Most wines are processed with non-vegan clarifying agents (such as egg whites). There are however, a few wines that are vegan and you can learn what to look for.
Why is Most Wine Not Vegan?
Isn’t wine, afterall, just made with grapes?
Most wines are clarified during winemaking with a process called “fining” which most frequently employs the use of animal-based products such as casein (a protein from milk) or egg whites. If wines aren’t fined, most would look hazy. This is where the casein and egg-whites come in. The fining agents “glomb” onto the proteins dissolved in the wine and cause them to precipitate out and collect at the bottom of the tank. The result is a crystal clear wine.
- It’s common for quality white, rosé and sparkling wines use isinglass (a fish byproduct) for fining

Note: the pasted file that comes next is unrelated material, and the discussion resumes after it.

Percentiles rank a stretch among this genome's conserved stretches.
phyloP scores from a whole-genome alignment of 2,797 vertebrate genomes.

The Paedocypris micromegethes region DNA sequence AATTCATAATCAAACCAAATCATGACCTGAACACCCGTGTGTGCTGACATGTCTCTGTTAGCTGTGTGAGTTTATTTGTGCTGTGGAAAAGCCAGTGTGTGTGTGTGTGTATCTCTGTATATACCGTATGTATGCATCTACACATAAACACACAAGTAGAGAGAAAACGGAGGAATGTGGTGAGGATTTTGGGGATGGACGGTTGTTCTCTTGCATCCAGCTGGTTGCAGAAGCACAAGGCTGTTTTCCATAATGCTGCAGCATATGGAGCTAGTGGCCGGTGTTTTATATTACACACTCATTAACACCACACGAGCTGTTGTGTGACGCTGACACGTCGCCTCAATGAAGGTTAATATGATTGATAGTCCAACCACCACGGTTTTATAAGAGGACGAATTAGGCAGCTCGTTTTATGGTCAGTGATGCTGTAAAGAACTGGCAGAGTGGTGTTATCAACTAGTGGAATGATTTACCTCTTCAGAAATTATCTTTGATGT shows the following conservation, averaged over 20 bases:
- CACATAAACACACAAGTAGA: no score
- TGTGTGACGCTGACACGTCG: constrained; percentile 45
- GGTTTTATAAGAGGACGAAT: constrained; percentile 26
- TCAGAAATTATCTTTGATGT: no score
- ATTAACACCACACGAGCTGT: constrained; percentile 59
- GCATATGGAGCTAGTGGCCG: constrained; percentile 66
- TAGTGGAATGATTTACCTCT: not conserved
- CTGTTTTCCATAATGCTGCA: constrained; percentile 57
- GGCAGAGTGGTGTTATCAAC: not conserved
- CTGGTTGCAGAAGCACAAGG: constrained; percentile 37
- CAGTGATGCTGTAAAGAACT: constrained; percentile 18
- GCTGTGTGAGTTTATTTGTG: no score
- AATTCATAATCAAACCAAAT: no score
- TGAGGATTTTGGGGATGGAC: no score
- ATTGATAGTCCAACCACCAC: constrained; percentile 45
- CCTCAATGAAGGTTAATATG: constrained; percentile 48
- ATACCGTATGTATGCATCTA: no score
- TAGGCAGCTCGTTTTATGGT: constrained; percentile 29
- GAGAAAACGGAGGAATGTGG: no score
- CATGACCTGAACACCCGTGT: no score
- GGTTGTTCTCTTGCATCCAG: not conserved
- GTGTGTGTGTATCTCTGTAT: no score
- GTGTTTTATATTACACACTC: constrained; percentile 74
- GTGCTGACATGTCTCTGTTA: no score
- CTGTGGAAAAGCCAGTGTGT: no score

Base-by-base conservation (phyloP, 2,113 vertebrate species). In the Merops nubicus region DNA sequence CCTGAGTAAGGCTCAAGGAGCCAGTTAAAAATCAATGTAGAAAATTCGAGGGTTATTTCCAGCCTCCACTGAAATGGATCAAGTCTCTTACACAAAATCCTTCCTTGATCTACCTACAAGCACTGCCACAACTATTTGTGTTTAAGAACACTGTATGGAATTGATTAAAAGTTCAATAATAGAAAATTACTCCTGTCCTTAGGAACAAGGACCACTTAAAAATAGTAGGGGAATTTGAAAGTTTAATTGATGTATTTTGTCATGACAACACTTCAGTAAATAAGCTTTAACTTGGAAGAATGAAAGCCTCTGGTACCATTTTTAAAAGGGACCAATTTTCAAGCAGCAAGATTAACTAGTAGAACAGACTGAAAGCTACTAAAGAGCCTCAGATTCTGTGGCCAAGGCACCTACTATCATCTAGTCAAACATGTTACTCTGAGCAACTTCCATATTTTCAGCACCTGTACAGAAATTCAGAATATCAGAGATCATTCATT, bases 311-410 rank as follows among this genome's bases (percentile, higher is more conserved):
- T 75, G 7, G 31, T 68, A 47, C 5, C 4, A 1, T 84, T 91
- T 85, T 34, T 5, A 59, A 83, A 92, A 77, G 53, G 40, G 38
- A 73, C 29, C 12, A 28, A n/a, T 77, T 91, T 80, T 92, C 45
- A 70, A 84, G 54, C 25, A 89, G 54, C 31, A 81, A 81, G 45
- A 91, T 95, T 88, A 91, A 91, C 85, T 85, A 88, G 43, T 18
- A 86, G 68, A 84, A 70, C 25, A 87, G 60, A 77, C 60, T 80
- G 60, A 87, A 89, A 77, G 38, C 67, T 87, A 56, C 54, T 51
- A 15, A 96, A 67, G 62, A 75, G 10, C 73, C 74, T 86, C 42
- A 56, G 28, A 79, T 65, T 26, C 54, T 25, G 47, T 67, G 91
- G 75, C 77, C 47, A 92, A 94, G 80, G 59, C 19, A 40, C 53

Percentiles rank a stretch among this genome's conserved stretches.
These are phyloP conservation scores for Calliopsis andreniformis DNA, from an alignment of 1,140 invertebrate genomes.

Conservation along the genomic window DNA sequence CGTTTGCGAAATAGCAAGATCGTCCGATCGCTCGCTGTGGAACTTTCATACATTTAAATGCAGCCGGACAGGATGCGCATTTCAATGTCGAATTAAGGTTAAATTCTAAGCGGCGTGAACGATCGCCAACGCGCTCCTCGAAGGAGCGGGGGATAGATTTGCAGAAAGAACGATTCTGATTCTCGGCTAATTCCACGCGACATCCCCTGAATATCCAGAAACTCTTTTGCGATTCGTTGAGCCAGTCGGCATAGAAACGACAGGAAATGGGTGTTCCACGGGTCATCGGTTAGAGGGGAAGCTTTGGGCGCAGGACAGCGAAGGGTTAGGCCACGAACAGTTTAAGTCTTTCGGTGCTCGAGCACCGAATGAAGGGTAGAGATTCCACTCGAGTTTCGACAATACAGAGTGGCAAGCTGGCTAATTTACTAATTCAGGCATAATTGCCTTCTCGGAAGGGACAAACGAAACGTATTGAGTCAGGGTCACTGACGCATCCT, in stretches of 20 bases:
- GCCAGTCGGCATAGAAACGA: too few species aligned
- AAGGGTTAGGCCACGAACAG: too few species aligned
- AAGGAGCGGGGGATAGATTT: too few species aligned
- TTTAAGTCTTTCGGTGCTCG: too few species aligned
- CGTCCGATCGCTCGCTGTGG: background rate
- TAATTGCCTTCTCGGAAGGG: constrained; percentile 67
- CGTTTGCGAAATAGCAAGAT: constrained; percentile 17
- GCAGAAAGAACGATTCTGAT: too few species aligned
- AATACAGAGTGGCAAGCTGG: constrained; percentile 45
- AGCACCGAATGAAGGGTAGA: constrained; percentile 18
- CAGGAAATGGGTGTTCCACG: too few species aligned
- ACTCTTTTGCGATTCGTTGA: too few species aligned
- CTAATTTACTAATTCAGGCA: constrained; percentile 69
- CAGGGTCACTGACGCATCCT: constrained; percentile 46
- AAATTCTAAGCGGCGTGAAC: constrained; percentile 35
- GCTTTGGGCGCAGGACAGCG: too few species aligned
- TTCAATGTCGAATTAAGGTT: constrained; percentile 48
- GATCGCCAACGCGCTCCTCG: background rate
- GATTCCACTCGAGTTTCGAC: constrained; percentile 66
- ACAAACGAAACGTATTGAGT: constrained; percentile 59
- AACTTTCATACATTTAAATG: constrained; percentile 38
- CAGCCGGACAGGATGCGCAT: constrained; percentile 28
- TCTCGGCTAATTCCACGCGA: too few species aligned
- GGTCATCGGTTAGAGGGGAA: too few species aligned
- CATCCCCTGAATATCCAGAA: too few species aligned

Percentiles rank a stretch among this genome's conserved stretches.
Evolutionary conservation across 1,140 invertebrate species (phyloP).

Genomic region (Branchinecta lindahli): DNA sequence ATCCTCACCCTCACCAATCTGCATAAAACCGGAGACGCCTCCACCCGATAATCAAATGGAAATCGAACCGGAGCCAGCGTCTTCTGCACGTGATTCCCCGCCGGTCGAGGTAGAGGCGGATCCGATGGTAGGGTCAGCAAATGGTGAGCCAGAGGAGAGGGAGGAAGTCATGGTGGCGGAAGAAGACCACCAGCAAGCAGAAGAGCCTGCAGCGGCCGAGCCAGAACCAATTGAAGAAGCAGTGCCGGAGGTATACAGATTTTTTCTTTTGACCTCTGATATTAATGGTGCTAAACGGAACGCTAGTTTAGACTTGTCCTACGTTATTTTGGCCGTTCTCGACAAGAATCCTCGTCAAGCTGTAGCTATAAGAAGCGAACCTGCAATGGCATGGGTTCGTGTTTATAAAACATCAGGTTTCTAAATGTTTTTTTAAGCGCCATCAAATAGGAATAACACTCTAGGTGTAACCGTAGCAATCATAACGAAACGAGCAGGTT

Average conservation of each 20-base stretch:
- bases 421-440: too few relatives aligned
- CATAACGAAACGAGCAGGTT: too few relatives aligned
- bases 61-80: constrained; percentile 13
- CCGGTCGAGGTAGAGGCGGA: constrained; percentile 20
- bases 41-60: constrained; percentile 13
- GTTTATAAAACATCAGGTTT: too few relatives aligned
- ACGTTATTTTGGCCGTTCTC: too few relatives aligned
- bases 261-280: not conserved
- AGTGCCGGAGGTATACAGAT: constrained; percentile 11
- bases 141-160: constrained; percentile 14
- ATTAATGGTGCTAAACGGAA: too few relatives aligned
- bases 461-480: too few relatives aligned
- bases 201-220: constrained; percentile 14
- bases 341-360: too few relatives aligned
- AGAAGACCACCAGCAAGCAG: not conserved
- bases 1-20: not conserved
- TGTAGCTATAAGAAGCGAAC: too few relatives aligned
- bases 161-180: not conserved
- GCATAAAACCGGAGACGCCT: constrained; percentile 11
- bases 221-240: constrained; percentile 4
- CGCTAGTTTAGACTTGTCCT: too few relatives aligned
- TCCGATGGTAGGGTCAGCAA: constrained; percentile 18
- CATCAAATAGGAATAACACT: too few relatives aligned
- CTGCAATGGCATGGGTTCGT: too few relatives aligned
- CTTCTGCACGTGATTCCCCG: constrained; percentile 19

- It’s common for red wines use egg whites or casein for fining to remove bitter-tasting phenolics
- Old-world wineries used to use ox-blood to fine wine, but this no longer common today
- Fining agents are removed before wine is bottled
How to find vegan winesVegan wines are uncommon, but they do exist. Wherever winemakers are practicing minimalist intervention in the cellar, is where you’ll most likely find wines that are unfined and unfiltered. Remember to check with the winery or importer to be sure.
Here are some useful tips on vegan wines:
- Wines that are unfined and unfiltered are vegan
- Wines filtered only with sterile filters (ceramic filters) or cross-flow filters are vegan. Be sure to check with the producer
- Several mass-produced wineries use sterile filters instead of animal products
- Some wineries use bentonite to fine protein from white wines instead of isinglass
- Biodynamic wines can be made in a vegan way when they are unfined but since the farming process uses animal bones (for special compost mixtures) it negates this.